The use of gender-affirming hormone therapy (GAHT) is significantly related to lower rates of depression, suicidal ideation and suicide attempts among transgender and nonbinary youth, according to a study published in the Journal of Adolescent Health on Tuesday.
The peer-reviewed study comes from researchers at The Trevor Project, a nonprofit focused on suicide prevention among LGBTQ youth, and is the first large-scale study to examine GAHT’s impact on trans and nonbinary young people. The study examines data collected in a Trevor Project survey of over 34,000 LGBTQ youth between the ages of 13 and 24 across the U.S. from October to December 2020. Of the respondents, 12,000 identified as transgender or nonbinary.
Gender-affirming hormone therapy aims to help align someone’s sex characteristics with their gender identity, and can include taking hormones such as testosterone or estrogen. The study found that young people receiving GAHT reported a lower likelihood of experiencing depression and suicidal ideation compared to young people who wanted the treatment but were not able to access it. Notably, the study found that among young trans and nonbinary people under 18, receiving GAHT was associated with nearly 40% lower odds of having had a suicide attempt in the past year.
Studies have found transgender and nonbinary youth are at an elevated risk for depression, thoughts of suicide and attempted suicide compared to their cisgender and heterosexual peers as well as cisgender members of the LGBTQ community. The risk is due in part to experiences with gender dysphoria, as well as “the way that they are treated in society based on their identity,” says Dr. Amy Green, the vice president of research at the Trevor Project who co-authored the study.
Mis- and disinformation about the medical treatment of trans and nonbinary young people has soared over the past year. In 2021 alone over 130 anti-trans bills were introduced in state legislatures, including at least 35 bills aimed at banning medical care for trans youth, according to the LGBTQ advocacy organization Human Rights Campaign. In April, Arkansas enacted a law actually banning transgender youth from accessing GAHT, although it was blocked by a federal judge in July.
The study found that young people living in the South—where the majority of this year’s anti-trans health care bills have been introduced—reported the lowest rate of being able to access GHAT. Trans and nonbinary youth of color also reported lower rates of accessing GHAT compared to their white peers.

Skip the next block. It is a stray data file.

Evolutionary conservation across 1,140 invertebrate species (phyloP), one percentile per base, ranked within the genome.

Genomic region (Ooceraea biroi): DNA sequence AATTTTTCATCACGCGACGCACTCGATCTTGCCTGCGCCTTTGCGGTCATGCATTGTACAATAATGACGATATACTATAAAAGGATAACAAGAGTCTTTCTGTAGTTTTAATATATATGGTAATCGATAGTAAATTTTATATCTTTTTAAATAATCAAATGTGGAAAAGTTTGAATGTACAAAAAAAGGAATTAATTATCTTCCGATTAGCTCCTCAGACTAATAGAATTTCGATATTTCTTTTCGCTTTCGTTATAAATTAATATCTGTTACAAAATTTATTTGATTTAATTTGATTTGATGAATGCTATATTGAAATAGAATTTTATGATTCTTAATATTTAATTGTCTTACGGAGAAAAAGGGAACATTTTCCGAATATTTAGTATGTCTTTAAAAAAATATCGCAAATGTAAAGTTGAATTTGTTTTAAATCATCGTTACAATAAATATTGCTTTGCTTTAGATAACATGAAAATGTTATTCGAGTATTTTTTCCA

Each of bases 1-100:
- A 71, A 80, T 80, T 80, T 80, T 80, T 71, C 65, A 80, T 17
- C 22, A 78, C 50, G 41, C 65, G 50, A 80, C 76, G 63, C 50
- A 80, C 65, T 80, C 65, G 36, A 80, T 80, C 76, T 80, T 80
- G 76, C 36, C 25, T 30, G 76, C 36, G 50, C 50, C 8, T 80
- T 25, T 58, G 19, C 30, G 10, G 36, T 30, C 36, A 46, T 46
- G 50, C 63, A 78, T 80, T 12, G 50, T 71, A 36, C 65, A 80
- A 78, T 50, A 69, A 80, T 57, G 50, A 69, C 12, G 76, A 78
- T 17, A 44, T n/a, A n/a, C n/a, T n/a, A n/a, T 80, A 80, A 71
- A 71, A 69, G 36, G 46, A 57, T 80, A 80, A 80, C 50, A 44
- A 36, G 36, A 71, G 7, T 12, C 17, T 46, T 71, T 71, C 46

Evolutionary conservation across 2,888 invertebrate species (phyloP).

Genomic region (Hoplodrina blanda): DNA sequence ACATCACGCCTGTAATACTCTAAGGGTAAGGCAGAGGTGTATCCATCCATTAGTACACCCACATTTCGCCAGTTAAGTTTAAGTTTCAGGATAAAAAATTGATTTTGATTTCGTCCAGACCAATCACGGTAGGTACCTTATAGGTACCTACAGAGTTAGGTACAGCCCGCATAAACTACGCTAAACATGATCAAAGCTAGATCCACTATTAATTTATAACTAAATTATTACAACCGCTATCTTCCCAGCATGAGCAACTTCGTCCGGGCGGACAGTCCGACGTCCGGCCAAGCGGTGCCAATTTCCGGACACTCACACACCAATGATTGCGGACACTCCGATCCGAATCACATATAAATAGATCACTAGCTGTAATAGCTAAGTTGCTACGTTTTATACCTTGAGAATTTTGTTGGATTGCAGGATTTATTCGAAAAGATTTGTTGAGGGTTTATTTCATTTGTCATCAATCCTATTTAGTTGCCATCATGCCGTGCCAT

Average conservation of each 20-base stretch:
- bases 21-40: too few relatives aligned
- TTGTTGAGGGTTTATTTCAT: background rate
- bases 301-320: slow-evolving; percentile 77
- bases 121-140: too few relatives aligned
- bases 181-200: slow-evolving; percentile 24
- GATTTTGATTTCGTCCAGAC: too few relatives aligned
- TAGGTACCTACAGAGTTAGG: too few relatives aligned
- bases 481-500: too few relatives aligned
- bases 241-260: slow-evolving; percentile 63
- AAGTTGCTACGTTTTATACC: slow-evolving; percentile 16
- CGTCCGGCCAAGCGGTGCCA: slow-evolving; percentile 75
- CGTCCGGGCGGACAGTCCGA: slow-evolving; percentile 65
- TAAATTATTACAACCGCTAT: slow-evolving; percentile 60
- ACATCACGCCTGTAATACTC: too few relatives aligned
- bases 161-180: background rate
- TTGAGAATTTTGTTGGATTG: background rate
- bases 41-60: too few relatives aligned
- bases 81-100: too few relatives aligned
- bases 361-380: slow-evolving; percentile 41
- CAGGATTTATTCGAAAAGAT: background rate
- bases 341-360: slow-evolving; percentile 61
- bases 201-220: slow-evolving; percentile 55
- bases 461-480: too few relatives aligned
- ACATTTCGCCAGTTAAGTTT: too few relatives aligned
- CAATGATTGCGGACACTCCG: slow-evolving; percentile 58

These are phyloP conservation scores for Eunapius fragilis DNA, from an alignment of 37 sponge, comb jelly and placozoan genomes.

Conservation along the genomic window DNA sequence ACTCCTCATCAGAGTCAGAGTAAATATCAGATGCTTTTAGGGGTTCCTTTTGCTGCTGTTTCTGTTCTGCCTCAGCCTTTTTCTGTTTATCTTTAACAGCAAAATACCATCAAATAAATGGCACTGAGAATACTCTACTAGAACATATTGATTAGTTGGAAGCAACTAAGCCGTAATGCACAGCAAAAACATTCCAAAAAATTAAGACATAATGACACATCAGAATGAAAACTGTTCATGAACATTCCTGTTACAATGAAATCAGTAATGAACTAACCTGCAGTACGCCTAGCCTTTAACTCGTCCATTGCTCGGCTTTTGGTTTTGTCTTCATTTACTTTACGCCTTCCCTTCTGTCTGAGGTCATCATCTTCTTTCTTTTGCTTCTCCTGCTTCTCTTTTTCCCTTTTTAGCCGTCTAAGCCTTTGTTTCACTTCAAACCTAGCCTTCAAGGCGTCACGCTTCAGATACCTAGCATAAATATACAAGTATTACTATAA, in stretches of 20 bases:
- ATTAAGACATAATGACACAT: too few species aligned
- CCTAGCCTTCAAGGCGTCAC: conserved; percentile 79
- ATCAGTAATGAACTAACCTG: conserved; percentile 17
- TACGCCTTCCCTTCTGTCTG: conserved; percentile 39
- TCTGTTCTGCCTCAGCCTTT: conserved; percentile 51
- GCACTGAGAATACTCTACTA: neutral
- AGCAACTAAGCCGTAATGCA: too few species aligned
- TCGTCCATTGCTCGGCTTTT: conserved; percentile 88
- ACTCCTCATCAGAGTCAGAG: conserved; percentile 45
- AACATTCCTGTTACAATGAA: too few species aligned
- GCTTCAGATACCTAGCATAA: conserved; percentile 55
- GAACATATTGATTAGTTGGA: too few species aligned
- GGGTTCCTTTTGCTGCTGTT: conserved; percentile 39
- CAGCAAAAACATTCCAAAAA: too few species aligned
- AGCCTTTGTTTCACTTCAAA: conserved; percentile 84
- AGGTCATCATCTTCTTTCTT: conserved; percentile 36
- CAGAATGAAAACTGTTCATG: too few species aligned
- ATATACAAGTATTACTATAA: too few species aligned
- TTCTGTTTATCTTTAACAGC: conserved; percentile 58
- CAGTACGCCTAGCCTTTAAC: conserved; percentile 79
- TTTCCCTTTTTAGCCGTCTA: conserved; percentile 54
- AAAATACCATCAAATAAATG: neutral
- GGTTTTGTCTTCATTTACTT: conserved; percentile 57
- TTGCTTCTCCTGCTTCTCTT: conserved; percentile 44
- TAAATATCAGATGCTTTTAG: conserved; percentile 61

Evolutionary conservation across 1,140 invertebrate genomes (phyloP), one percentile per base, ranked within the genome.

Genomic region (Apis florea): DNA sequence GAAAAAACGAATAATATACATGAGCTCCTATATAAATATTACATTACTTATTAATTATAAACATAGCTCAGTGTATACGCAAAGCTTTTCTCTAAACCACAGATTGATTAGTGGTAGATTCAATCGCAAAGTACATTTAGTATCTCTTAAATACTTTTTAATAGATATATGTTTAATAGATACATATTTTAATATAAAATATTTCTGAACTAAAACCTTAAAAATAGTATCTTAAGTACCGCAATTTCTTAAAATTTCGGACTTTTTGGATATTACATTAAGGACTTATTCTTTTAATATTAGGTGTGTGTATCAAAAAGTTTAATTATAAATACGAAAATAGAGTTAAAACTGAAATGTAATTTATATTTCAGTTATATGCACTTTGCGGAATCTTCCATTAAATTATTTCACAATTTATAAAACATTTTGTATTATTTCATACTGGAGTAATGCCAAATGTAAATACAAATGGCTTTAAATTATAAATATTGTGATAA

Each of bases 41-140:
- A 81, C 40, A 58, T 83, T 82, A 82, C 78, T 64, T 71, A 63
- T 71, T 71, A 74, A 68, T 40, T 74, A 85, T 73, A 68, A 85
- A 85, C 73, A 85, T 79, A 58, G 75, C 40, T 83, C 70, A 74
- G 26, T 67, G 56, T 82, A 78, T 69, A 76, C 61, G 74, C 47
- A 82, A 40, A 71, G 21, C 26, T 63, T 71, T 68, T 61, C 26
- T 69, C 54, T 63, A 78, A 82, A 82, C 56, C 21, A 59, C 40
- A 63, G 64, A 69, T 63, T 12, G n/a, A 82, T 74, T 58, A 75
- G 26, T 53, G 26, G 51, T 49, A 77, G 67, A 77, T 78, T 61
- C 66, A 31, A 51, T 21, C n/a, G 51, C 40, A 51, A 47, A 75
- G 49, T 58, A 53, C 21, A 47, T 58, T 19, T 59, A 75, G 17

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Several legislators who introduced medical care bans have argued that young people are too easily able to access GAHT, though in reality GAHT can only be accessed through the consultation of a medical provider. And the study found that many trans and nonbinary people don’t have access to the medical care they want. Half of the transgender and nonbinary youth surveyed said they were not using GAHT but wanted to. (Fourteen percent were already receiving the medical care, and 36% said they were not interested.)
“I think folks should understand that this is a decision that is not made lightly, and that it’s taken into account with the best needs individually of the youth [and] of their family, in combination with medical providers and mental health clinicians,” says Green.
When treating depression and suicide risk among trans and nonbinary young people, doctors often discuss two pathways. One is the treatment of gender dysphoria through gender-affirming treatment. The other is reducing minority stress and the harmful experiences of discrimination that LGBTQ young people often face.
The recent bills aiming to block the medical care of trans people are dangerous because they block both pathways, Green says. “They’re causing increased distress and discrimination, and they’re keeping you from accessing the medications that can help reduce gender dysphoria.”
She adds that she hopes the results of the study will convince people that “when decisions are being made about health care, they’re best left to health care professionals as well as research and science.”
If you or someone you know may be contemplating suicide, call the National Suicide Prevention Lifeline at 1-800-273-8255 or text HOME to 741741 to reach the Crisis Text Line. In emergencies, call 911, or seek care from a local hospital or mental health provider.
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Contributor: Madeleine Carlisle